A U.S. bankruptcy court judge approved a plan Wednesday that allows the Dewey & LeBoeuf estate to cover its costs for the next six-and-a-half weeks of the firm’s Chapter 11 proceedings. Come August, though, the estate’s ability to pay for ongoing operations may rest heavily on whether it can recover money from former Dewey partners through a settlement.
In stark contrast to the contentious hearing held the day after Dewey’s May 28 bankruptcy filing, Wednesday’s session—during which various parties involved in the matter pressed Judge Martin Glenn to approve a final order empowering the Dewey estate to use the cash collateral that protects its debt to secured lenders to fund its day-to-day operations—was mostly amicable.
Glenn, expressing surprise that the lenders, the Dewey estate, and the rest of the firm’s creditors had come to an agreement on the issue after two weeks of dispute, signed off on the motion after an hour of presentations and questioning.
The court’s approval gives the firm up to $24.8 million to fund operations from now through July 31, in addition to the $7.3 million it has spent since May 29, according to a budget contained in the court order. That includes $3.5 million for Dewey’s professional advisers, $753,000 for advisers to the unsecured creditors’ committees, and $2.2 million for other lawyers working on the bankruptcy. The past two weeks have seen an additional $1.8 million spent on professional advisers. The spending plan also earmarks $58,000 a week for Dewey’s dissolution committee, which is made up of Dewey’s general counsel Janis Meyer and Stephen Horvath, a Dewey partner who relocated from London to take over as executive partner in the firm’s final few months.
Questions raised during Wednesday’s hearing about why Meyer and Horvath deserved so much compensation—and whether the sums going to them reflected raises over what they received while the firm was alive—were flatly rejected by Dewey’s lawyer Albert Togut. “There has been no increase in their salary this year,” he said. (The weekly rate equates to an annual salary of $1.5 million for each.)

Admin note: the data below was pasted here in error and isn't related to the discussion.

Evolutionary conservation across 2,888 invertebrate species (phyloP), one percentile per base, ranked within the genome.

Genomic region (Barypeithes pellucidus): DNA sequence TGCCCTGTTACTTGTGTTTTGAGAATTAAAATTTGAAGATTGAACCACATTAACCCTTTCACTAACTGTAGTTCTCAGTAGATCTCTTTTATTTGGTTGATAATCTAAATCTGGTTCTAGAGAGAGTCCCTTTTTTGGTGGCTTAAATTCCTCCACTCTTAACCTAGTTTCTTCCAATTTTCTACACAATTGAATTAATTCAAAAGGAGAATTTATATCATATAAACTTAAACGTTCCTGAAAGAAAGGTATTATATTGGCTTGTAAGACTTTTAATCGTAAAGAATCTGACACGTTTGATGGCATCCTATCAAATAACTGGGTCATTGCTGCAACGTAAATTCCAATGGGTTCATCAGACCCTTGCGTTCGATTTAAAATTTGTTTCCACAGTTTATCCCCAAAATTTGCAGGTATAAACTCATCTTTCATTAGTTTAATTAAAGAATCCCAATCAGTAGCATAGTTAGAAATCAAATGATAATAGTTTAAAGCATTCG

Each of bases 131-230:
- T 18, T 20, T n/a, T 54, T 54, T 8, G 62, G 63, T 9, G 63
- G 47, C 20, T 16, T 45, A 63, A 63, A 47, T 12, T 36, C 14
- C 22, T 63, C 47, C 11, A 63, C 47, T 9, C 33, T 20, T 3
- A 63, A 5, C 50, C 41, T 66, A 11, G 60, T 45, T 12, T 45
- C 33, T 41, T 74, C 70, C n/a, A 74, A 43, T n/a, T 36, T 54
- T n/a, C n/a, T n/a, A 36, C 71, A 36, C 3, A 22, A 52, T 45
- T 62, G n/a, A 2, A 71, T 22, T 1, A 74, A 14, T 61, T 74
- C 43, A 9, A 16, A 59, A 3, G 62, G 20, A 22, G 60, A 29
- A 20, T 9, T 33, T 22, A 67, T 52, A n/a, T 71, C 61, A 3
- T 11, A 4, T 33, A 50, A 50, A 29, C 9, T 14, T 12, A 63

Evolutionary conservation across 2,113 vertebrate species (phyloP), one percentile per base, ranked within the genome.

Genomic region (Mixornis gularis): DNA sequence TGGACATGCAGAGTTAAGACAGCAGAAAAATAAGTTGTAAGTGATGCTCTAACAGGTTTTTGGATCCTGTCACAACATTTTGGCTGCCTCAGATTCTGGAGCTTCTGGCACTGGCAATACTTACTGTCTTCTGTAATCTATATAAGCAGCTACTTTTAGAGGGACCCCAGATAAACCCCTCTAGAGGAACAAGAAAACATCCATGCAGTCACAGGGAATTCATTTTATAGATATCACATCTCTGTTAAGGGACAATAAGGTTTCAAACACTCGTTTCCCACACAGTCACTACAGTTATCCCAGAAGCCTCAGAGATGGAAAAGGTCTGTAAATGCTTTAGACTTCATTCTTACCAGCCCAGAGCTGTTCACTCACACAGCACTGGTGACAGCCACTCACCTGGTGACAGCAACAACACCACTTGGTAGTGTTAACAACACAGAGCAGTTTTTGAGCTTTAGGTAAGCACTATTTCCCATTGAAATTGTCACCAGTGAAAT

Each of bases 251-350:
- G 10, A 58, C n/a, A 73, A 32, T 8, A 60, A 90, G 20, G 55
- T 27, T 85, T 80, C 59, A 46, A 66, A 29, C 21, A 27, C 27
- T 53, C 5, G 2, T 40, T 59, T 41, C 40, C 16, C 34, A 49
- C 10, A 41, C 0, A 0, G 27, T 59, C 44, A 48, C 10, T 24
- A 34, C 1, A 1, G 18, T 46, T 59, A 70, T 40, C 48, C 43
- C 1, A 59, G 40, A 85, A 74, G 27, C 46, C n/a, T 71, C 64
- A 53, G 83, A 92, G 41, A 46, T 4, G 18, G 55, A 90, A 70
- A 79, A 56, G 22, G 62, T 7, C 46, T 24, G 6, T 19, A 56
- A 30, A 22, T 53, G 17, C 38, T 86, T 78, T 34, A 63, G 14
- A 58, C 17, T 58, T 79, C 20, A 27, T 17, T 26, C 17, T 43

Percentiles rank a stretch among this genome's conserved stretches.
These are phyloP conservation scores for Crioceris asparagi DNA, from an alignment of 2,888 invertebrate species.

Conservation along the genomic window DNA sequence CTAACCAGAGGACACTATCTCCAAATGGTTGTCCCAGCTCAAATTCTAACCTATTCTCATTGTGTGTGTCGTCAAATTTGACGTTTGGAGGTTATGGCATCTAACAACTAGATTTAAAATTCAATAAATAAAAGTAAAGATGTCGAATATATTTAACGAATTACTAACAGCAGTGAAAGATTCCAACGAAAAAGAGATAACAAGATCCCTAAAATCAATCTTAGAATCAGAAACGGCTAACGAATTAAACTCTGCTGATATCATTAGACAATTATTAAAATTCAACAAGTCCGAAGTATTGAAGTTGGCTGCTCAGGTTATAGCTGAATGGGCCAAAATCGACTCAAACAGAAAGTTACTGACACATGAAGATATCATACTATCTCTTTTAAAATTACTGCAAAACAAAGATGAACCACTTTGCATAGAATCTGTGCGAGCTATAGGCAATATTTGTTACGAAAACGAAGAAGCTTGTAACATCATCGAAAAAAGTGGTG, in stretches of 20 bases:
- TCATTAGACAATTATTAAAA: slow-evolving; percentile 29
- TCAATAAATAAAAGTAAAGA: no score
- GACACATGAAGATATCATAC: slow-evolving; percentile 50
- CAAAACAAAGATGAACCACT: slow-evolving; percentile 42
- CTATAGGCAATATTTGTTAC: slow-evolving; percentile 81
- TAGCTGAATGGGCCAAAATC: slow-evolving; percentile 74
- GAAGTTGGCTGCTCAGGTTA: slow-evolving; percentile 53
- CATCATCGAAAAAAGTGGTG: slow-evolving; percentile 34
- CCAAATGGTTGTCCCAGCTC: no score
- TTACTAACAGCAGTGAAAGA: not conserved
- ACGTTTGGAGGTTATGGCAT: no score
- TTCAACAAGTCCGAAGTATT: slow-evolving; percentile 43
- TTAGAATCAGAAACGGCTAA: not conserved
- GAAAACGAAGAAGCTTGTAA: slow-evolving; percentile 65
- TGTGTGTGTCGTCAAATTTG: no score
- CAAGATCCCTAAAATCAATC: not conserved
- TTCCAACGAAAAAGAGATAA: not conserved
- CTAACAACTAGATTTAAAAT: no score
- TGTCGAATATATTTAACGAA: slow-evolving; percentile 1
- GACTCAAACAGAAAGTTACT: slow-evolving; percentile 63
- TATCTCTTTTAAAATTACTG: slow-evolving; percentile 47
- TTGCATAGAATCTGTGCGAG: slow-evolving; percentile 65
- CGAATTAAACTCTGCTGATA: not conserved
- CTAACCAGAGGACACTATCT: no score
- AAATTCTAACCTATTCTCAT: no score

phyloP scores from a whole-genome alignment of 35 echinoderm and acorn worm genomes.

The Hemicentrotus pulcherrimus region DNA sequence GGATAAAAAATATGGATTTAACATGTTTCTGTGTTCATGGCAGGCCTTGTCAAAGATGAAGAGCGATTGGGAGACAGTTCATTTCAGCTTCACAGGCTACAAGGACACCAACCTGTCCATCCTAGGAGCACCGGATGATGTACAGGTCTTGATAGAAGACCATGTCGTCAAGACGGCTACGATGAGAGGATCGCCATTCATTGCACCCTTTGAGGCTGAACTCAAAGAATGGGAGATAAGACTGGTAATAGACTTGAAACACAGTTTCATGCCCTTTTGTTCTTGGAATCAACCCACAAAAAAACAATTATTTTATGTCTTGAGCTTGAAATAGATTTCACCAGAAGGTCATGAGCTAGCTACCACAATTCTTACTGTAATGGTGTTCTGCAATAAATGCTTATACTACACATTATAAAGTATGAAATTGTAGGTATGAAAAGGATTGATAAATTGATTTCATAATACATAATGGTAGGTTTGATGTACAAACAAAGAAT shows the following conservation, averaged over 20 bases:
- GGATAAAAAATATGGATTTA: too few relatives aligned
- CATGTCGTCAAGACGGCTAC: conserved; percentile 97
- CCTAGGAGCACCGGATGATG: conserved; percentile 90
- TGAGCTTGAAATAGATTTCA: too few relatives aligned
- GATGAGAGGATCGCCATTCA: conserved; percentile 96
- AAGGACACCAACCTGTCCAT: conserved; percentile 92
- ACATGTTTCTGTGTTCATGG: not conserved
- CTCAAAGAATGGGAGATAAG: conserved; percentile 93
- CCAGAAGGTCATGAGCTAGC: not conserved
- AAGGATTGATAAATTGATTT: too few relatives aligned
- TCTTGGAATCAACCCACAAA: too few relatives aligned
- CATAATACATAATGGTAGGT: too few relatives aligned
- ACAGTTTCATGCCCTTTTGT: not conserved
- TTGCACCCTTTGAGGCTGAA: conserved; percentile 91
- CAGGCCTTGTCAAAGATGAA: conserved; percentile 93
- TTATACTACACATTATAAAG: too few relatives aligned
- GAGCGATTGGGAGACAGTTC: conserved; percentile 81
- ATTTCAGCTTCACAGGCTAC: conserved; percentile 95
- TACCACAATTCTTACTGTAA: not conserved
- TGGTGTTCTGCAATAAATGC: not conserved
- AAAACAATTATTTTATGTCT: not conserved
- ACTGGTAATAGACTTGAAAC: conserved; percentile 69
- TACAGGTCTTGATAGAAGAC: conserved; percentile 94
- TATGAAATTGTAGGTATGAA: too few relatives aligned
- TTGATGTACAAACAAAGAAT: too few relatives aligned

The proposed budget—which Togut stressed was the most the estate would spend, rather than the amount it would definitely spend—estimates that $39.5 million in accounts receivable will flow to the estate by the end of July. In the two weeks since the firm filed for bankruptcy protection, roughly $8 million has been collected, according to the schedule. Aside from any unpaid bills the firm is able to collect, there is little new money coming into the estate to help pay down the roughly $225 million owed to secured lenders led by JPMorgan Chase and hundreds of millions more in unsecured claims. (The firm also appears to be trying to convert its remaining physical assets into cash. The Dewey Web site now lists contact information for those who “would like to purchase Dewey & LeBoeuf property.”)
Since Dewey first proposed using the cash collateral, the estate’s lawyers have added provisions to give unsecured creditors a degree of control over how the money is spent. Lawyers for the official committee of unsecured creditors and a second creditors’ committee made up of former partners from Dewey predecessor firm LeBoeuf, Lamb, Greene & MacRae raised some issues at Wednesday’s hearing to make sure their groups’ interests were protected, but ultimately agreed to the proposal by Glenn.
David Friedman, a partner at Kasowitz Benson Torres & Friedman who is representing the committee of former partners, seemed interested in finding ways to trim the weekly spending, at one point saying to the judge, “There is a certain level of insanity in this budget” and “a lot of money [is] going out the door.” Asked by Glenn whether Dewey would “do better” in a Chapter 7 bankruptcy, which would put it in the hands of a trustee, Friedman replied: “We’ll know in six weeks.”
Beyond the cash collateral motion, Togut focused on what he calls a “global settlement” that Dewey hopes to recover money from former firm partners. Togut conceded that such a settlement has not successfully been reached before in a law firm bankruptcy—most such cases drag on for years before former partners wind up targeted in clawback claims—but that he was already working with counsel for some of those former partners and hopes to have a better idea of how that settlement might come together by the end of July.
Speaking to reporters after the hearing, Togut said it is still uncertain what types of claims the estate will have against former partners—whether it’s seeking the recovery of compensation, money from unfinished business taken with them to new firms, or other claims. Asked his thoughts on a lawsuit filed Wednesday by former Dewey partner Henry Bunsow against several former members of firm management, Togut said he hadn’t yet seen the suit but that it is common in the early stages of law firm bankruptcies for former partners to say “not me” when it comes to having to contribute to the bankruptcy proceedings.
Tracy Klestadt, a name partner with New York boutique Klestadt & Winters who is representing a group of former partners that currently numbers around 20, said after the hearing that some of his clients also believe they are owed money by the estate. Klestadt said it “remains to be seen” what will become of the settlement Togut is attempting to reach.